grammar are in the formal language defined by the grammar
• Sentences that cannot be derived from the grammar are not
in the language
– Ungrammatical
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Derivations
• A derivation is a sequence of
rules applied to a string that
accounts for that string
– Covers all the elements in the
string
– Covers only the elements in the
string
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Recursion
• We’ll have to deal with rules such as the following where the non-terminal
on the left also appears somewhere on the right (directly).
– NP -> NP PP
– VP -> VP PP
[[The flight] [to Boston]]
[[departed Miami] [at noon]]
Recursion
• Of course, this is what makes syntax interesting
–
–
–
–
–
–
flights from Denver
Flights from Denver to Miami
Flights from Denver to Miami in February
Flights from Denver to Miami in February on a Friday
Flights from Denver to Miami in February on a Friday under $300
Flights from Denver to Miami in February on a Friday under $300 with lunch
The Point
• If you have a rule like
– VP -> V NP
– It only cares that the thing after the verb is an NP. It doesn’t have to know
about the internal affairs of that NP
The Point
• VP -> V NP
• I hate
–
–
–
–
–
–
flights from Denver
Flights from Denver to Miami
Flights from Denver to Miami in February
Flights from Denver to Miami in February on a Friday
Flights from Denver to Miami in February on a Friday under $300
Flights from Denver to Miami in February on a Friday under $300 with lunch
Potential Problems in CFG
• Agreement
• Subcategorization
• Movement
Agreement
•
By agreement, we have in mind constraints that hold among various constituents
that take part in a rule or set of rules
•
For example, in English, determiners and the head nouns in NPs have to agree in
their number.
This flight
Those flights
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*This flights
*Those flight
Problem
• Our earlier NP rules are clearly deficient since they don’t capture this
constraint
– NP  Det Nominal
• Accepts, and assigns correct structures, to grammatical examples (this flight)
• But its also happy with incorrect examples (*these flight)
– Such a rule is said to overgenerate.
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Verb Phrases
• English VPs consist of a head verb along with 0 or more following
constituents which we’ll call arguments.
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Subcategorization
•
•
•
•
•
•
•
Sneeze: John sneezed
Find: Please find [a flight to NY]NP
Give: Give [me]NP[a cheaper fare]NP
Help: Can you help [me]NP[with a flight]PP
Prefer: I prefer [to leave earlier]TO-VP
Told: I was told [United has a flight]S
…
• *John sneezed the book
• *I prefer United has a flight
• *Give with a flight
• Subcat expresses the constraints that a predicate (verb for now)
places on the number and type of the argument it wants to take
So?
• So the various rules for VPs overgenerate.
– They permit the presence of strings containing verbs and arguments that don’t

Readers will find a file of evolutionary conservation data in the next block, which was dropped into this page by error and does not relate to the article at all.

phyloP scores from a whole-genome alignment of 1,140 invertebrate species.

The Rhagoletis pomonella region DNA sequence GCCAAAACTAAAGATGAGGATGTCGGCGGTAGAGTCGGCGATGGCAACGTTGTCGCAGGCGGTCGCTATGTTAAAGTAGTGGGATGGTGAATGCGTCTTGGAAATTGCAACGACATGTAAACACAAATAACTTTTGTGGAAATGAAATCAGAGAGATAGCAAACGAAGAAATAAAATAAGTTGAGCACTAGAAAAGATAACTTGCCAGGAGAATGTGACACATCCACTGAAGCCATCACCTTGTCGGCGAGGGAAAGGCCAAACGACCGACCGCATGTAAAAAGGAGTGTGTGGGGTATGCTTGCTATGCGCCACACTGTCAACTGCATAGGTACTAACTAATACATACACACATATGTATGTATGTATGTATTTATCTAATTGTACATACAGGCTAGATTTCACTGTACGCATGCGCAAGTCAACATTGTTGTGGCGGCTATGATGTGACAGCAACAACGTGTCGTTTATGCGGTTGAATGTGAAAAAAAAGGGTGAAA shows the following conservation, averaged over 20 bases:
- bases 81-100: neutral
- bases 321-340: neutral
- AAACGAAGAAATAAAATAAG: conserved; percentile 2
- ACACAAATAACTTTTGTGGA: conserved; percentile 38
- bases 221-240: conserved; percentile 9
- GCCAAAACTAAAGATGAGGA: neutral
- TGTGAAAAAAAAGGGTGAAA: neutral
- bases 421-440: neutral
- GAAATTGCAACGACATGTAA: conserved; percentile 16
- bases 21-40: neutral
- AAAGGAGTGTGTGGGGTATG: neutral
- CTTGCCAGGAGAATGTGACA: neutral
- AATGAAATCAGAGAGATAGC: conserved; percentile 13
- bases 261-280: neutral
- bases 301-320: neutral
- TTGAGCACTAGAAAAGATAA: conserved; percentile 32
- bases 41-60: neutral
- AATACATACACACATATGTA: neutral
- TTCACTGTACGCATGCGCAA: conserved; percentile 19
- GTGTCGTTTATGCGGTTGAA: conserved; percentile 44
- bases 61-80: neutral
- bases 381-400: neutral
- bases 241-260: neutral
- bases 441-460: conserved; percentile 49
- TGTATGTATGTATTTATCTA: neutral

go together
– For example
– VP -> V NP therefore
– Sneezed the book is a VP since “sneeze” is a verb and “the book” is a valid NP
• Subcategorization frames can fix this problem (“slow down” overgeneration)
•
•
This is a modern take on the traditional notion of transitive/intransitive.
Modern grammars may have 100s or such classes.
Subcategorization
•
•
•
•
•
•
•
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Sneeze: John sneezed
Find: Please find [a flight to NY]NP
Give: Give [me]NP[a cheaper fare]NP
Help: Can you help [me]NP[with a flight]PP
Prefer: I prefer [to leave earlier]TO-VP
Told: I was told [United has a flight]S
…
Movement
• Core example
– [[My travel agent]NP [booked [the flight]NP]VP]S
• I.e. “book” is a straightforward transitive verb. It expects a
single NP arg within the VP as an argument, and a single NP arg
as the subject.
Movement
• What about?
– Which flight do you want me to have the travel agent book?
• The direct object argument to “book” isn’t appearing in
the right place. It is in fact a long way from where its
supposed to appear.
• And note that its separated from its verb by 2 other verbs.
Grammar equivalence and normal form
• Strong equivalence:
– two grammars are strongly equivalent if:
• they generate the same set of strings
• they assign the same phrase structure to each sentence
– two grammars are weakly equivalent if:
• they generate the same set of strings
• they do not assign the same phrase structure to each sentence
• Normal form
– Restrict the form of productions
– Chomsky Normal Form (CNF)
– Right hand side of the productions has either one or two terminals or nonterminals
– e.g. A -> BC A -> a
– Any grammar can be translated into a weakly equivalent CNF
– A -> B C D <=> A-> B X X -> C D
Building tree structures
• Draw tree structures for the following phrases
•
•
•
•
•
Dallas
from Denver
arriving in Washington
I need to fly between Philadelphia and Atlanta
My flight from Philadelphia to Atlanta has been cancelled